Karen Hande, PhD, DNP, ANP-BC, CNE, FAANP, ANEF, discusses increased patient interest in cannabinoids and how oncology nurses can steer pain management conversations to keep patients informed.
Cannabinoids have grown in popularity as a method of symptom and pain management for patients with cancer, making candid communication of care options between nurses and patients critical, according to Karen Hande, PhD, DNP, ANP-BC, CNE, FAANP, ANEF.
“Nurses have a role in guiding their patients and sharing with them the available evidence: which is very limited,” Hande, who recently presented on cannabinoids as part of the 2022 ONS Bridge, said in an interview. “We need to share [information] with them, and monitor, and document their use of cannabis and cannabinoids, similar to any other drug therapies that we would follow and educate our patients or caregivers about.”
In an interview with Oncology Nursing News®, Hande, who practices at Vanderbilt-Ingram Cancer Center and specializes in oncology pain management, discussed the importance of nurses staying up to date on developments surrounding cannabinoids and relevant laws as well.
What is the appeal of cannabinoids for patients with cancer? How have consumer attitudes shifted and how has it become popular?
Hande: It’s [become] a pretty popular option for people because they see it on billboards and they hear other people talking; other patients who may be sitting next to them and saying, “Hey, this is what I’m doing to try to feel better or to improve some sort of symptom.”
When you think about the general public [seeing] a store or a facility selling CBD [cannabidiol], it [may appear] that if they’re selling it, it must be safe, or it must be something that is supported or monitored and why not try it.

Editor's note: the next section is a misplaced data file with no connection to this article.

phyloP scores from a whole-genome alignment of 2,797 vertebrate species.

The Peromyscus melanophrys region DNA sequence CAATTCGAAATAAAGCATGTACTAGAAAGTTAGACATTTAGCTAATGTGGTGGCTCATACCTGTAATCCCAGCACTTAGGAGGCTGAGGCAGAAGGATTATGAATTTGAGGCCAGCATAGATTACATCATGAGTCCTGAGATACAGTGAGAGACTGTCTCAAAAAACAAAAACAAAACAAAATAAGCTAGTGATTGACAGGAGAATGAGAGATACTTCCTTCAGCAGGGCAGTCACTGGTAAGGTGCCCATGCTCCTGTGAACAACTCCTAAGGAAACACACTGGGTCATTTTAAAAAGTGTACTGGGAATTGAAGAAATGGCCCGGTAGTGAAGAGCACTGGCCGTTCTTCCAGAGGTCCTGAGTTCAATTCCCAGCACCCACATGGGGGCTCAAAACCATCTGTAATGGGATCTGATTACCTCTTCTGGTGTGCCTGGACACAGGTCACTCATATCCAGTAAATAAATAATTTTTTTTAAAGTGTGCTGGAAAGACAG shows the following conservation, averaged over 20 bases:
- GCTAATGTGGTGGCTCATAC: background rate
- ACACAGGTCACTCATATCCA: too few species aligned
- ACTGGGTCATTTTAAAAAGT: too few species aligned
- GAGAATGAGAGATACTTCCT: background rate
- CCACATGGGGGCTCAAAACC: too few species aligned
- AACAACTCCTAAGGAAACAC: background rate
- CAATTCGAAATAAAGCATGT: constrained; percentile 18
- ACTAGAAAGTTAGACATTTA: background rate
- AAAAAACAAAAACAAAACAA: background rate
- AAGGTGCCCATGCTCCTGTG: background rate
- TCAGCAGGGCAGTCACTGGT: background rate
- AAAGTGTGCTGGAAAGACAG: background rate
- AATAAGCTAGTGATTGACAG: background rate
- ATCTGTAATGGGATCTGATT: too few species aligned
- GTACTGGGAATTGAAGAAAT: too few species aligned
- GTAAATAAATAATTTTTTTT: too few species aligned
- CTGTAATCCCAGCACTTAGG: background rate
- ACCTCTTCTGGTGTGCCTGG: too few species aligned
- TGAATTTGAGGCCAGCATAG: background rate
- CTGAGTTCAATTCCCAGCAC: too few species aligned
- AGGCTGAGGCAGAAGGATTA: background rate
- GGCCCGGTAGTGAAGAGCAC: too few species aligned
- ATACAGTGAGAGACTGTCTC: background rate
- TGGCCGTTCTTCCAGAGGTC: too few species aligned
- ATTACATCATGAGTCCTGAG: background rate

You cannot blame any [individual] who has cancer [for] trying to mitigate some sort of symptom. [To many,] it looks like it could be harmless. People are curious and [are] trying to manage unwanted symptoms, so they try it; family members also offer this as a mitigating strategy for their loved ones and try to support them with the best intentions.
How effective is it in managing pain and what information can help guide nurses when talking to patients about if cannabinoids are a good idea?
The utility of cannabis, cannabinoids, or cannabis-based medicines for the treatment of cancer is not demonstrated in any sort of data.
With an acceptable safety profile, cannabis may be useful in managing symptoms related to cancer or its treatment, but further clinical trials have to be conducted to evaluate whether the preclinical antitumor effects translate into benefit for cancer patients. We do not know right now.
Oncology nurses must familiarize themselves with the available database to be able to better advise their patients on the potential uses of this complimentary botanical therapy.
Are there any potential risks associated with cannabinoid use? As a nurse, what risks should you look out for especially because patients are not always forthcoming? What might you proactively talk to them about?
CBD is not regulated by the FDA.